Title and Icon Testing
Branding and App Store optimization can make or break a new game launch. I had the opportunity to devise a quantitative title testing methodology with my colleagues Alex and Arpita. This methodology was used to uncover the best possible title for three different games during my tenure at Glu. The test assessed factors such as uniqueness as well as custom factors important to the team. Conducted as a survey, we ran Bayesian statistics on the final results to understand which titles were the stand-out options. Additionally, we were able to reuse this method to find the best game icons.
Building a Brand
Discussing this research example with the team often triggers a conversation on what brand aspirations the team might have. As games are part art/part science, it's great to capture what the team has in mind so that pillars for assessment begin to form.
Inform Marketing Stories
Working with the Diner Dash Adventures team allowed us to build many examples of how to use UX research to inform marketing art, copy and marketing content strategy. Bringing these examples to new studio teams helped us reaffirm that UXR support doesn't end when the game launches. If anything, how marketing art tells the story and sets the player expectations for the game will likely change over time as new features expand ways of play.
Iterative playtesting is an important part of any games user research program. At Glu we were able to run sessions both in office and remotely. For remote testing we used Playtest Cloud.
Including the Dev Team
Playtesting is a great way to create a collaborative and inclusive design process. At Glu, all playtests were streamed and/or recorded for viewing. We did our best to encourage teams to sign up and observe sessions. Seeing the participant struggle through menus or misunderstand a visual metaphor can trigger a developer to take action right then and there.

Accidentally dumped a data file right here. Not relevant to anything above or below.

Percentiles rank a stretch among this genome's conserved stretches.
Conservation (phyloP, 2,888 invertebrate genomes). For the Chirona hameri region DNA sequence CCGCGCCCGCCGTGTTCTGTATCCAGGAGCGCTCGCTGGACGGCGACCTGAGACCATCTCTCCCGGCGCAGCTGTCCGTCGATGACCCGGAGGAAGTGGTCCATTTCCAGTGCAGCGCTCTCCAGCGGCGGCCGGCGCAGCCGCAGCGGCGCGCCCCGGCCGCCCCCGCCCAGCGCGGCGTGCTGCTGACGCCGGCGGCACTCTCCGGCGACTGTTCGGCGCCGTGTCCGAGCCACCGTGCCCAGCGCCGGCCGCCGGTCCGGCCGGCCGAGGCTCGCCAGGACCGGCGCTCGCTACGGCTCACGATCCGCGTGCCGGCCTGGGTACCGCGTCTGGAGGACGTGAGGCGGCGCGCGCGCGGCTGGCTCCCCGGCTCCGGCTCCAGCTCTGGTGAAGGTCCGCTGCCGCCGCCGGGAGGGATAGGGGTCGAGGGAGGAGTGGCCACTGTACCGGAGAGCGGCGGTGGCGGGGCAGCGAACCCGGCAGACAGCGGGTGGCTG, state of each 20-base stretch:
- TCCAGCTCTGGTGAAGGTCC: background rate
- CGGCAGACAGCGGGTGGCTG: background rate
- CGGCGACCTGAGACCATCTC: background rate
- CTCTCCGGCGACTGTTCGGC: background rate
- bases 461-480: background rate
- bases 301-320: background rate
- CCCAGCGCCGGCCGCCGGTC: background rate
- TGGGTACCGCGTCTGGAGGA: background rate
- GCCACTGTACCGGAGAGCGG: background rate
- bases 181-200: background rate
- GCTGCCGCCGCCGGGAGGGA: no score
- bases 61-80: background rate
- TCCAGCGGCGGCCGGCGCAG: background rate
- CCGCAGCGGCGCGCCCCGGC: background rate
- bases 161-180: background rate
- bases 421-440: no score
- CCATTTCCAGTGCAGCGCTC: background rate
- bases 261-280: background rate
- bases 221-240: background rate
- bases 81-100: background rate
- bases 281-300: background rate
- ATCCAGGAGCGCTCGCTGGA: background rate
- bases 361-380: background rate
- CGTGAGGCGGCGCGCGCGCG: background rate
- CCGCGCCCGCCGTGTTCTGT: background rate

We decided to test the content of ads remotely using the tool Playtest Cloud. We piloted an ads testing pipeline for the Disney Sorcerer's Arena, Design Home and Diner Dash Adventures. The tests would allow participants to watch the ad remotely and then react in real time. We captured their reactions through voice-overs and question prompts.
Finding Clarity in a Performance Marketing Landscape
While User Acquisition teams gather plenty of quantitative data on what ads perform and do not, there is rarely any data on why ads perform. Without the why, a creative services team's iterations are only best guesses, informed by what is and isn't performing.
Figuring Out Next Steps
The above methods are not an exhaustive list. After walking through the examples, a great next step would be to cover what might be on top of mind for the team and where they are in their development process. Perhaps the examples have stirred up some ideas. These discussions will be the foundation of the first projects and eventually a larger roadmap that delivers impact and scaffolds the team on their way to launch.